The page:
They work to soften immigration bills
Catholic leaders and other religious groups that have strongly opposed punitive attempts to regulate immigration and to restrict benefits for noncitizens took different views of a House bill that was passed March 21.
On March 25, the bishops criticized the bill as “extreme and restrictive,” even though some of its most severe provisions — cutting the number of refugees and family members allowed into the United States had been stripped before the vote.
The bill that passed 333-87 would also strengthen border controls, increase penalties for people convicted of smuggling, speed the deportation process and create a test program for employers to verify workers’ eligibility.
The Senate Judiciary Committee was scheduled the following week to finish its consideration of immigration legislation, which had already been broken into separate bills on legal and illegal immigration.
Although the House effort was praised by other members of a coalition of interest groups working to defuse the legal immigration cuts, the U.S. bishops’ Committee on Migration said the bill still contains “the most extreme and restrictive immigration and refugee proposals in over 70 years.”
“This bill will harm families, jeopardize asylum seekers and disadvantage legal immigrants by restricting their eligibility for federal services,” said the bishops’ March 22 statement.
“In addition, some of its provisions will act to punish poor children, the most vulnerable members of our society.” The House bill would forbid illegal immigrants from applying for some types of welfare on behalf of their U.S.-born children. It also would require sponsors of immigrants to have an income level that is at least twice the poverty level; it would double the current requirement; and it would make sponsors financially responsible for immigrants.
“Any policy based on denying people, especially children, access to legal protection and federal benefits is one that we do not believe reflects this country’s basic values, interests and history,” said the committee.
The bishops also decried provisions that would impose tougher restrictions on asylum applicants. “These restrictions are so far-reaching that the changes would render the U.S. asylum system another form of removal rather than a system of refugee protection.”
Other members of a large coalition working on revising the immigration legislation were more pleased with the House result. “This is a dramatic victory for our tradition as a nation of immigrants,” said Frank Sharry, executive director of the National Immigration Forum, who has acted as coordinator of the coalition that includes the U.S. Catholic Conference and dozens of religious, civil rights, business and labor groups.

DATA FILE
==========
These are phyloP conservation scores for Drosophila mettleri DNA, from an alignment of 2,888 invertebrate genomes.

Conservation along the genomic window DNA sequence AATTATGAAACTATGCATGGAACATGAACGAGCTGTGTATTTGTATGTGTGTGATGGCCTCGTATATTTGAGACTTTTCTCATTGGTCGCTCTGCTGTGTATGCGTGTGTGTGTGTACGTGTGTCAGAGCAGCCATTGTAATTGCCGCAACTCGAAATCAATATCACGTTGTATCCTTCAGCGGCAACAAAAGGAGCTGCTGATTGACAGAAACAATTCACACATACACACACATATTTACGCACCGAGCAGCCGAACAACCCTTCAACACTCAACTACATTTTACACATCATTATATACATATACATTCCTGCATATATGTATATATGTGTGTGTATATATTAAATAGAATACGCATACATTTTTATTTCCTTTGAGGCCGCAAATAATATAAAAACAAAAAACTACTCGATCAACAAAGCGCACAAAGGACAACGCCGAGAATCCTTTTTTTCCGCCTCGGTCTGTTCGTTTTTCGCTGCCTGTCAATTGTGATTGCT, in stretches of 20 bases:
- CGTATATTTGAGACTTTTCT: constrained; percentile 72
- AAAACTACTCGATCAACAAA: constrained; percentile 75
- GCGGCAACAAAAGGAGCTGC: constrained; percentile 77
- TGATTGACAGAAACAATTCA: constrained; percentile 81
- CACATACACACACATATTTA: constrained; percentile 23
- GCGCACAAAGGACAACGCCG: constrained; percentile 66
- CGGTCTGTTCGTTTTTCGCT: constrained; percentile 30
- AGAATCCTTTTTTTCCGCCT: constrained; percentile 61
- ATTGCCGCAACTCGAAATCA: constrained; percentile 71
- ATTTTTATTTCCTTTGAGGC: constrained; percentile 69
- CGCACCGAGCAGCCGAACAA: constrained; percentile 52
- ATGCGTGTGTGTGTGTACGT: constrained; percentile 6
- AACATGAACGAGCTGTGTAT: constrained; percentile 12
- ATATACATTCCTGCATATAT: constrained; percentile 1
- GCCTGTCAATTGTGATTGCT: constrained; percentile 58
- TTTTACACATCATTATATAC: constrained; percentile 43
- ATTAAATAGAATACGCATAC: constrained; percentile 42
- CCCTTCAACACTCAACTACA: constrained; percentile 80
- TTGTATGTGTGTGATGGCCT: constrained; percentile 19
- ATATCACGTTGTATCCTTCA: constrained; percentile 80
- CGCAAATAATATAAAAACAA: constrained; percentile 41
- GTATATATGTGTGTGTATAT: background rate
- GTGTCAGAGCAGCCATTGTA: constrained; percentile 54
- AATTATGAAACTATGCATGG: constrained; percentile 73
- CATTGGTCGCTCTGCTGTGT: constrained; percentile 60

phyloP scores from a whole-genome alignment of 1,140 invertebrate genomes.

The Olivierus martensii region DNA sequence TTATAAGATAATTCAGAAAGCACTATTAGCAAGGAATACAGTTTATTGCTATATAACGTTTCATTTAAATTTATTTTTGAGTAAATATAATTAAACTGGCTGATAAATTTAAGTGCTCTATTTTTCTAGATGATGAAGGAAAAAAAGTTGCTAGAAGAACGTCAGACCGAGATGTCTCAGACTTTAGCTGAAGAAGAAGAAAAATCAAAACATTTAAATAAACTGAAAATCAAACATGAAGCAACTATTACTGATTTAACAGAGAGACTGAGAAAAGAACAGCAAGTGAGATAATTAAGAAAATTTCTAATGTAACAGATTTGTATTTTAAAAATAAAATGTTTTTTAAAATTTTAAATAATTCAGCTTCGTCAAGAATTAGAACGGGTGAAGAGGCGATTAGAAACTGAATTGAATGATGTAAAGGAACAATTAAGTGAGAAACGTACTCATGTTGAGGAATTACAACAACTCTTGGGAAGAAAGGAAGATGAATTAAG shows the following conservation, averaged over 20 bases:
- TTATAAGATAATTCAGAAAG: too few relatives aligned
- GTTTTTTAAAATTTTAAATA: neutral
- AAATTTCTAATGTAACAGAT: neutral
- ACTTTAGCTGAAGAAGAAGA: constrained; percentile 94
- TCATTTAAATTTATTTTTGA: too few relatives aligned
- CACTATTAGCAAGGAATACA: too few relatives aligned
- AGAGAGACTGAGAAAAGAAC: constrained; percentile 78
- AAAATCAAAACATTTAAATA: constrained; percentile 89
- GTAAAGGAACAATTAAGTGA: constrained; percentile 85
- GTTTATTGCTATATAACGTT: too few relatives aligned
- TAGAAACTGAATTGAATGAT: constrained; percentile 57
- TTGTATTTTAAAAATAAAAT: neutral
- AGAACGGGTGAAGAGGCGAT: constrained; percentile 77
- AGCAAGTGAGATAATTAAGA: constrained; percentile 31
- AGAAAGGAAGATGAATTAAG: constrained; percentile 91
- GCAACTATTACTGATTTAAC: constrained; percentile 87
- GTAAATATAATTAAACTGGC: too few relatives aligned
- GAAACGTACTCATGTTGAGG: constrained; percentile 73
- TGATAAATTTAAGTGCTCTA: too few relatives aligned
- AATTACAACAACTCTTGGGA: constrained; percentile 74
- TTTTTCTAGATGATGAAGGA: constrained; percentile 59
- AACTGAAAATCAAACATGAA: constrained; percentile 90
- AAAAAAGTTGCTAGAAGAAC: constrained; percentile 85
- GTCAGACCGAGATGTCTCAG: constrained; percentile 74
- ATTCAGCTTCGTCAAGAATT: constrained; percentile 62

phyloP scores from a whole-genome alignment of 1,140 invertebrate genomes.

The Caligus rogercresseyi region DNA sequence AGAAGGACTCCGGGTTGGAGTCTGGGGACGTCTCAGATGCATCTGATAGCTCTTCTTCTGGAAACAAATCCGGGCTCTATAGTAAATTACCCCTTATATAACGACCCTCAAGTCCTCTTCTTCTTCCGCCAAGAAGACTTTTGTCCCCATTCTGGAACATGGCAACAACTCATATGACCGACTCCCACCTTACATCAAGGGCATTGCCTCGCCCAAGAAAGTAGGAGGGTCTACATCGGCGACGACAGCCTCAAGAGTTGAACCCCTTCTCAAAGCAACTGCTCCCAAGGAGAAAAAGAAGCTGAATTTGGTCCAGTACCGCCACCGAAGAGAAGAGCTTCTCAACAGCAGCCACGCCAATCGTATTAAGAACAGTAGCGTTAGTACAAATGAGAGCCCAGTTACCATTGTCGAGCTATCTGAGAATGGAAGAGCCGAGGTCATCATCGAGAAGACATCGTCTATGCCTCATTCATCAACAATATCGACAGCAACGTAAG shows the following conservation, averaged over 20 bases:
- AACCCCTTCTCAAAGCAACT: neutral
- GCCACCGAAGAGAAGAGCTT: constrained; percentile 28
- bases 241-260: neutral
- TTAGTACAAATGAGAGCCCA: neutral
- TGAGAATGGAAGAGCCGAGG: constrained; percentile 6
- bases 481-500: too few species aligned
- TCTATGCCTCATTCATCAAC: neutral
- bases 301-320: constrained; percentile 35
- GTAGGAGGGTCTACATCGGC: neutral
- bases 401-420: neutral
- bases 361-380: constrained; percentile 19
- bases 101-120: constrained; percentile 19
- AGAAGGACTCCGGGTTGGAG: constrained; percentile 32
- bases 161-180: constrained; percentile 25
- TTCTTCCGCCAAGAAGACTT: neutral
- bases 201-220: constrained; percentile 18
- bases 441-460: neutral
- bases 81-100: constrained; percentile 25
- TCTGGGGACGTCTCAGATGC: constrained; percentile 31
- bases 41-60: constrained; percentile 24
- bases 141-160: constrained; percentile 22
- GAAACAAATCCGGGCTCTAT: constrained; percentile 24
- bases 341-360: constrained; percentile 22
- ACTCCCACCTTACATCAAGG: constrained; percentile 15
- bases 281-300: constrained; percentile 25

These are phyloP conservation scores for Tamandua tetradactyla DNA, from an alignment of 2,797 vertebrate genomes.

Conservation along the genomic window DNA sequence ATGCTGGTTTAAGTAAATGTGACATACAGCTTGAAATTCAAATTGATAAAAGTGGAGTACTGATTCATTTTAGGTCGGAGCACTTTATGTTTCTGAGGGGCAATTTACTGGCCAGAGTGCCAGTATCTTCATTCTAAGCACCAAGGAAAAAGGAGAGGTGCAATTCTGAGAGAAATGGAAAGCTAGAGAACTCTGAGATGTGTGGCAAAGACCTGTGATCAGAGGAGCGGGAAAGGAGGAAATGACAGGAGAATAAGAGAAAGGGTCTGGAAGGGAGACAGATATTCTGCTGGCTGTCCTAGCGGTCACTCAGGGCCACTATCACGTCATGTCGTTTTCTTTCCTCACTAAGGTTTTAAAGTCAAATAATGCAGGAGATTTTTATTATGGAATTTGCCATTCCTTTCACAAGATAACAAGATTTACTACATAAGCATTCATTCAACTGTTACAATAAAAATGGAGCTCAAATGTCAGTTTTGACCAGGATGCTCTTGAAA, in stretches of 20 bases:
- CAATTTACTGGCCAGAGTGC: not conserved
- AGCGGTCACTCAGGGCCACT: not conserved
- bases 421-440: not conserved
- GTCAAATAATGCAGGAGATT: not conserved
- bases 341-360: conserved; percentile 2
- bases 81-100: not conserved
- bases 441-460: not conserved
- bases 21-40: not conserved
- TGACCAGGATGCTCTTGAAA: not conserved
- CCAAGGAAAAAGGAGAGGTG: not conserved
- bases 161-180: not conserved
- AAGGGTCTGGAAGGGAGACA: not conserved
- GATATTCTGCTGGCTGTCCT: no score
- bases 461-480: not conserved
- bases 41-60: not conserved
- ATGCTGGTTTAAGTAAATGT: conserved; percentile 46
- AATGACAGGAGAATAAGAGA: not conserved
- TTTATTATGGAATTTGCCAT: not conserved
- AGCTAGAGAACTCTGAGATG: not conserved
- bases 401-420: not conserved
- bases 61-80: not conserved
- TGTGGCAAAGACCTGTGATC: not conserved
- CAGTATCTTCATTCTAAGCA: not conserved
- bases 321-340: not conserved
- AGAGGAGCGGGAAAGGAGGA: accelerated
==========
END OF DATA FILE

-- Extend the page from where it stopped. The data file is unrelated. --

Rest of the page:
“In a bipartisan fashion, Congress has rejected the attempt to use the issue of illegal immigration as a pretext for gutting legal immigration,” Sharry added. The Farmworker Justice Fund praised the defeat of an attempt to add a new agricultural guest-worker program to the bill. The amendment would have created a new category of temporary agricultural workers from Mexico and Central America.
Franciscan Sr. Adela Gross of the USCC office of pastoral care of migrants and refugees had criticized the proposal as unnecessary and lacking basic protections for decent wages and living conditions.
“Sadly, this victory represents a successful effort to stop things from getting worse, rather than achievement of true progress”, said a statement from Bruce Goldstein, executive director of the Farmworker Justice Fund. The provision is expected to be introduced in the Senate, despite its House defeat, according to Goldstein.
Earlier in March, the main U.S. organizations representing men and women religious urged Congress to keep in mind the contributions and human rights of immigrants as they consider immigration legislation.
March 15 letters to the chairmen of the Senate Judiciary Committee and a House subcommittee on immigration, questioned the necessity of legislation limiting refugee admissions and restricting family reunification.
“We reiterate our concern that using immigrants to allay national anxiety about our economic situation is neither rational nor in the spirit of generosity that has so characterized the American people,” the letters said. They were signed by Franciscan Sr. Nancy Schreck, president of the Leadership Conference of Women Religious, and Vincentian Fr. Joseph Levesque, president of the Conference of Major Superiors of Men. Both organizations are based in the Washington suburb of Silver Spring, Md.
“Punishing (immigrants) for changes in the U.S. economic system in the vain hope that it could help others find more jobs defies the logic of even the most conservative analysts of U.S. society and its economy,” the letters said. “Immigrants enrich us both culturally and economically.”
The chairman of the U.S. bishops’ migration committee and the director of Migration and Refugee Services for the USCC also voiced their displeasure at the family immigration components of the bills.
“We believe that family reunification remains the appropriate basis for a just U.S. immigration policy,” said John Swenson, director of Migration and Refugee Services. “The family unit is the basic and most necessary building block of any society. It would be inhumane and contradictory to adopt new immigration proposals that have the effect of undermining the family structure.”
COPYRIGHT 1996 National Catholic Reporter
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